Flexible, short-term, carefully crafted leases and 0% financing are two methods to beat the risk of obsolescence. Some institutions also are looking to pay-per-use leasing, where an institution will negotiate a price-per-image with a minimum and maximum number of “clicks.” The advantage is that the institution will have cutting-edge technology and be able to pay as it goes—assuming payor reimbursements are timely.

However, pay-per-use agreements tend to be very complicated and have other financial risks. Although the finance company retains ownership and the obsolescence risk, the institution is analyzing throughput and estimating the number of times the equipment will be utilized. If it is used less frequently than expected, the institution still must pay for the prenegotiated minimum clicks. On the other hand, if there are more clicks than the negotiated ceiling, the institution must pay a penalty premium.

“We haven’t seen a large market demand for that type of thing because of the risk premiums involved,” says Rob Kulis, general manager of outpatient imaging centers for GE Healthcare, Chicago. “It’s one of those ideas that’s often talked about, but when you get down the path and you present a 60-month fair market value lease, they go for the lower payment.”

One area where pay-per-click may make more sense is with information technology (IT) products, such as PACS. Due to the fact that they are software-driven, IT systems like PACS are quite vulnerable to obsolescence and can cost more than a piece of advanced technology. Every upgrade requires more personnel training, larger computers for storage, more memory, and more backup systems, not to mention more confusion.

Addressing this problem, many PACS companies offer pay-per-use terms. Ford says that Philips’ iSite line of PACS (formerly Stentor) is essentially outsourcing for a PACS. “Obviously, [the contract] needs to be carefully crafted with good understanding of the volume of use by the customer and the throughput,” he explains. In addition, as with CT or MRI pay-per-click leases, minimums and maximums may be worked into the pricing.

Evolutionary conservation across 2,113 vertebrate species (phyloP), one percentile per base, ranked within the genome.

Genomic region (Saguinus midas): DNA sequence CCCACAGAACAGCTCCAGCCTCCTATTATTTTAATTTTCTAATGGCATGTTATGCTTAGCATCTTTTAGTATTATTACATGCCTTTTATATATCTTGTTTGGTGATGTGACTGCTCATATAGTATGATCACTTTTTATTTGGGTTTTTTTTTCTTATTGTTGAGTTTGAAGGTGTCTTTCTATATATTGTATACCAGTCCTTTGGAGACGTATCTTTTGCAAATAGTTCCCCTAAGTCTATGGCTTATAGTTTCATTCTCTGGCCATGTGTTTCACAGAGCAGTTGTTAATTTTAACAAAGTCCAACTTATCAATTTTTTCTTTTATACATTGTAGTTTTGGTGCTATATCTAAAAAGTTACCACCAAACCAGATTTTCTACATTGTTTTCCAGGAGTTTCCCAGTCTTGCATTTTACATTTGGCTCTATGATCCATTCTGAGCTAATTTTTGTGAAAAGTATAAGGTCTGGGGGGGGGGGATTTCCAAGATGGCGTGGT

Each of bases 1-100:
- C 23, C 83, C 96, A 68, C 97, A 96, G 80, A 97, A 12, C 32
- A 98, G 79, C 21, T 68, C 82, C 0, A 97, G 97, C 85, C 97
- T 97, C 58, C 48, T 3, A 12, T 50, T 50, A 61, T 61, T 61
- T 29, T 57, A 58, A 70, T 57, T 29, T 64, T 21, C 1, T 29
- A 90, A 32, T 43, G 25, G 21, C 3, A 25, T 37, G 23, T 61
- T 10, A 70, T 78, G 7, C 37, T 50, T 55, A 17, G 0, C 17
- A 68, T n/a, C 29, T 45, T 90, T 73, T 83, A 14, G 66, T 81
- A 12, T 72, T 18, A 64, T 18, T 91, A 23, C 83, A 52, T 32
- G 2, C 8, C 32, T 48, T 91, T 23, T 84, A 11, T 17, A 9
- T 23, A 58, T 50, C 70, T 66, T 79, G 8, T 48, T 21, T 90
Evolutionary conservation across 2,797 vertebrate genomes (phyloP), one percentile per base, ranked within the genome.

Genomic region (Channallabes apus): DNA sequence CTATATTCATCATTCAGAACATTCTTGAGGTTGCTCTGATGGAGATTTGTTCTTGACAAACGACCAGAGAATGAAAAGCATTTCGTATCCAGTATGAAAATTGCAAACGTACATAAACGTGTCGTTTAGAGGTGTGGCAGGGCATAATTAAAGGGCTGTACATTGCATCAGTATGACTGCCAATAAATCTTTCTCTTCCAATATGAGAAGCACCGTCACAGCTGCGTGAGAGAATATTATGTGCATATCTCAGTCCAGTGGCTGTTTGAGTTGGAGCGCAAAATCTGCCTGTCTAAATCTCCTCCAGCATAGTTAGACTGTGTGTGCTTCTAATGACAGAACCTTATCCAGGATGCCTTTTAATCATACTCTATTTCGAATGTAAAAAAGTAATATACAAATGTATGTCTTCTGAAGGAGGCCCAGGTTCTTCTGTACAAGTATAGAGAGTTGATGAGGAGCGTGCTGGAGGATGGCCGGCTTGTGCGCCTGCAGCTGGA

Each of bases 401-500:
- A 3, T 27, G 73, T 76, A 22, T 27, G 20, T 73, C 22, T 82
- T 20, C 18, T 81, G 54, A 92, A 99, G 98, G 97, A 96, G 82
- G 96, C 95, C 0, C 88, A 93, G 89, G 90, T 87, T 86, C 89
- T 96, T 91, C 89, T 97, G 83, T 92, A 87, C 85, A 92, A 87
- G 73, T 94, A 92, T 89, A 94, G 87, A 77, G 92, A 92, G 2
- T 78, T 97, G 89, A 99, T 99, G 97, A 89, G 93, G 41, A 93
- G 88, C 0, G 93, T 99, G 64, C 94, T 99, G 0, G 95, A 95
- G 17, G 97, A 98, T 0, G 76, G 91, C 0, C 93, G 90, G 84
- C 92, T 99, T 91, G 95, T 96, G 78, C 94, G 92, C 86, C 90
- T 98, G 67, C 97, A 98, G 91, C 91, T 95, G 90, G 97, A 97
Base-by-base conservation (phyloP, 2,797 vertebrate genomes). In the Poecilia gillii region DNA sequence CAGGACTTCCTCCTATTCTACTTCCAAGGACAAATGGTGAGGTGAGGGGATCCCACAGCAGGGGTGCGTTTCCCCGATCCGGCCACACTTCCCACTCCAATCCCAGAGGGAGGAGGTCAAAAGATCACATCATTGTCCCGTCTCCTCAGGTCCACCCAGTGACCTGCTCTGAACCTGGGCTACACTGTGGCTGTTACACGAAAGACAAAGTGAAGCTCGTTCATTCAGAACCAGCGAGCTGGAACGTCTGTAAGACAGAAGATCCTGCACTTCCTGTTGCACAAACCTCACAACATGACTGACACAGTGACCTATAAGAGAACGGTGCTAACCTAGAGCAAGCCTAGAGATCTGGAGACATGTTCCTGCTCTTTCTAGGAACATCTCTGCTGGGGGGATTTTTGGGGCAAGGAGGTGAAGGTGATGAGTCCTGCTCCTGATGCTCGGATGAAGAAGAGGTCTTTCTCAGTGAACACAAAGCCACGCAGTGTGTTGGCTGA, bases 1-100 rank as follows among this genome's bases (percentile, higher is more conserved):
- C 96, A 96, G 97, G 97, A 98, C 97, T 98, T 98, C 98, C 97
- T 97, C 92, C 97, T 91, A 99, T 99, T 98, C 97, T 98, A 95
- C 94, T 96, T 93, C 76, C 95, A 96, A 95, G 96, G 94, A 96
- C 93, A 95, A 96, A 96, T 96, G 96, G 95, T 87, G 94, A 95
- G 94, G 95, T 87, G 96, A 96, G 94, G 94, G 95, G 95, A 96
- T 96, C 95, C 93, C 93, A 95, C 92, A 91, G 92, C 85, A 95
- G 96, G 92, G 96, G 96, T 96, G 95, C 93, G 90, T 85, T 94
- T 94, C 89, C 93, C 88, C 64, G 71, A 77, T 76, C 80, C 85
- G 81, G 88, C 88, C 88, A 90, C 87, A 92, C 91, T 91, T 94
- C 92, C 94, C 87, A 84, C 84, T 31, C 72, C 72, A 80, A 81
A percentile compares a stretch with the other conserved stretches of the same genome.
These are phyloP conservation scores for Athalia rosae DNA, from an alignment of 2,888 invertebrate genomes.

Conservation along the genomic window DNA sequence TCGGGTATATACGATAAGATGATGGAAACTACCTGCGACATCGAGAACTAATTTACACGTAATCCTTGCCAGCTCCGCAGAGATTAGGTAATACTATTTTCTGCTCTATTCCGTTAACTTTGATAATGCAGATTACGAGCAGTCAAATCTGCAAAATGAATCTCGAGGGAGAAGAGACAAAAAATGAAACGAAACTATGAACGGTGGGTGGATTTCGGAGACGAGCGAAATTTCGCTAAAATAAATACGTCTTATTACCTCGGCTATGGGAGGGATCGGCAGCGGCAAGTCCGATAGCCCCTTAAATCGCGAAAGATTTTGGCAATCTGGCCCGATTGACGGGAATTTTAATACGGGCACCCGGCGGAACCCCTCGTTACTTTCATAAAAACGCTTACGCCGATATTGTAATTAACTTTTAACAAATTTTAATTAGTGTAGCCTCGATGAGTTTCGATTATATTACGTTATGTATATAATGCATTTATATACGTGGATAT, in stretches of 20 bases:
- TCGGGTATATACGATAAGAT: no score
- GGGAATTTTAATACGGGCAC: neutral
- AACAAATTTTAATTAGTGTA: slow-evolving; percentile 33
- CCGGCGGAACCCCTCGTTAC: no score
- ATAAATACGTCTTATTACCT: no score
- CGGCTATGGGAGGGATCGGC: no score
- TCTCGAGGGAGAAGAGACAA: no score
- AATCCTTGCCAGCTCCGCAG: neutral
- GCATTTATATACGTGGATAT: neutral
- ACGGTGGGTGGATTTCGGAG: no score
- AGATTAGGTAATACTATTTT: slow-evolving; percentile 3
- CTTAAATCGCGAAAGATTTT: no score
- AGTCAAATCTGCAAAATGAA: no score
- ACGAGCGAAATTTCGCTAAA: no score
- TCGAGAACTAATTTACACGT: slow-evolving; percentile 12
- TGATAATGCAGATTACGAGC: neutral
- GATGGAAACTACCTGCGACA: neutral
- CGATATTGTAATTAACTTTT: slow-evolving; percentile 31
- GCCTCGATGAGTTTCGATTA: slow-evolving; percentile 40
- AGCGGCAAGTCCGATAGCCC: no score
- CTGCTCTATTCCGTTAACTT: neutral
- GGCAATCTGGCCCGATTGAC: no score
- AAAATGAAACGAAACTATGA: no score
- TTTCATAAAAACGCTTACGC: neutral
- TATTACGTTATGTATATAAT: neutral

However, Ford says that besides addressing obsolescence risk, pay-per-use’s “attraction to customers is that it enables them to focus on health care rather than having to deal with complicated computer technologies.” It also has the potential to save on IT human resources, computer storage costs, and repairs.

Another trend that finance people are seeing due to the DRA is the strategic alliance between hospitals and outpatient centers.

According to James Sadowski, health care financial services marketing program manager for GE Healthcare Financial Services, Chicago, “Because the return on equity and the availability of outstanding returns for imaging centers have been compressed due to reduced reimbursements, outpatient centers are much more open to the strategic alignments with the local hospitals. Likewise, I think we’re seeing local hospitals reaching out to strategic physician groups in order to extend their reach geographically and to extend their continuum of care.” Besides sharing in financial rewards, both entities also benefit by sharing in the costs of updating technology with high obsolescence risk.

For more information about obsolescence strategies—specifically for MRI, but that also could apply to CT—read “Strategic MRI Management” in the November 2002 issue of Axis Imaging News.

On the other hand, entities must be cautious when making alliances, steering away from any suggestion of self-referral. A recent report in Axis Imaging News’ e-newsletter, ADVISOR, describes an Illinois lawsuit targeting 11 MRI companies claiming that their equipment lease arrangements are an elaborate cover-up for kickback payments to referring physicians.1 Also, this month’s “The Last Word” addresses this very topic.

The risk of obsolescence does not appear to be declining in the near future, especially for CT, MRI, and PACS hardware and software. The good news is that this rapid turnaround environment makes OEMs and leasing companies more competitive.

Tor Valenza is a staff writer for  Axis Imaging News. For more information, contact .


  1. Axis Imaging News’  ADVISOR. Other states may follow Illinois in per-use leasing crackdown. January 30, 2007. Accessed February 15, 2007.